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Impacting lives with Social Cash Transfer

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By Aliko Munde, Mana

EFFECTIVE—Nyashonga feeds her goats

At 61, one would expect her to retire from all forms of vigorous physical work. But she is into serious sustainable farming, courtesy of Social Cash Transfer Programme.

“Since my husband passed away in 2004, I decided to start farming so that I can support my three children,” says Queen Shonga.

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Nyashonga, as she is fondly called by people of Mtuwa Village in the area of Traditional Authority (TA) Kabunduli in Nkhata Bay District, practices integrated farming.

She grows maize, coffee, pineapples and rears goats and chicken.

As if this is not enough, Nyashonga is contributing to Malawi’s quest for reforestation of degraded environment by raising pine tree seedlings.

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Apart from planting on her own piece of land, she produces enough seedlings that she sells to other members of the community.

“So far, I have planted 300 pine trees and about 500 coffee plants. I will continue planting coffee and pine trees because I know they are my gold in the near future.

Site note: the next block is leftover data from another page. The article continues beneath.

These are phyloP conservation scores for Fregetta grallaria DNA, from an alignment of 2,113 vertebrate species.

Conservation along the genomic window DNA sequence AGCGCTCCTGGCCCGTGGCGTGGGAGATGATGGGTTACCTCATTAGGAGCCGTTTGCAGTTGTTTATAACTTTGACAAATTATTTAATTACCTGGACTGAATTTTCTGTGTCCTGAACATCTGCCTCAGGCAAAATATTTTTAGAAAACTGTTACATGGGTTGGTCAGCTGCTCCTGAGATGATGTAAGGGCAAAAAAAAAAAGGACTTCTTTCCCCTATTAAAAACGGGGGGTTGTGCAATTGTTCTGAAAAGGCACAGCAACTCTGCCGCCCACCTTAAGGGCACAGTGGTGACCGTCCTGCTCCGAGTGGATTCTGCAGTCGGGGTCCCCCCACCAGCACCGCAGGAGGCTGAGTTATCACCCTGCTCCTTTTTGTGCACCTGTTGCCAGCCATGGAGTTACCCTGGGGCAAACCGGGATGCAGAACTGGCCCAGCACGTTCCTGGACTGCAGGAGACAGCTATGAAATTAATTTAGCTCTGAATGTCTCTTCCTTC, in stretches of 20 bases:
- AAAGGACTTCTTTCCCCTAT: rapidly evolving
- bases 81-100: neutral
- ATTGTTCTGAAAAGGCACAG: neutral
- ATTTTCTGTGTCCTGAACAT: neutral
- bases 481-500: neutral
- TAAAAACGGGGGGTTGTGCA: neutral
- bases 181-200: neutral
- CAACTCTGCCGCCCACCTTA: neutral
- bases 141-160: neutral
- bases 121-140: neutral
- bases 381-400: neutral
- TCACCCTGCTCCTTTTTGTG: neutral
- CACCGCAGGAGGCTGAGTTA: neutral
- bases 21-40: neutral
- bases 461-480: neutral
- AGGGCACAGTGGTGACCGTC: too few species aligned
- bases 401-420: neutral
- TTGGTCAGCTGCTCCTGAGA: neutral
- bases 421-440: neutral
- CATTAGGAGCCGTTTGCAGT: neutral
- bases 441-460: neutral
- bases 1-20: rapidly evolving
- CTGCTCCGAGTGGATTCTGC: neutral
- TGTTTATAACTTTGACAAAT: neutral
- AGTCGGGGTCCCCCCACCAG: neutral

“When it will be time to start harvesting, I am assured that I will have sustainable source of income to support me in my old age,” Nyashonga explains.

Nyashonga is among 5,603 households that benefit from the government’s Social Cash Transfer Programme.

As one way of tackling Sustainable Development Goal I which is, “end poverty in all its forms everywhere,” government introduced the Social Cash Transfer Programme to tackle poverty in the country.

The programme targets resource poor households to empower them with cash which they can invest in sustainable microeconomic activities.

“Things started moving well after I was put under the Social Cash Transfer Programme in June 2016. I bought two goats and started serious farming.

“Later, when I started realising profits, I started building a burnt brick house,” explains Nyashonga. She says when the goats multiplied to eight, she sold two and bought fertilizer for her maize field.

“Currently, I have five goats because we also slaghted one for household consumption,” Nyashonga says.

She hails the Social Cash Transfer Programme saying it has empowered her financially.

“I have managed to educate my children using money realised from cultivation of pineapple, yams and maize.

“Now farming is in my business,” says Nyashonga proudly.

Although 61, Nyashonga does not solely rely on hired labour to do the actual work. She physically does most of the work herself.

Her story is in line with the safety net programme’s main objective of economic empowerment.

Nkhata Bay is among 11 districts in the country that are implementing the Social Cash Transfer Programme.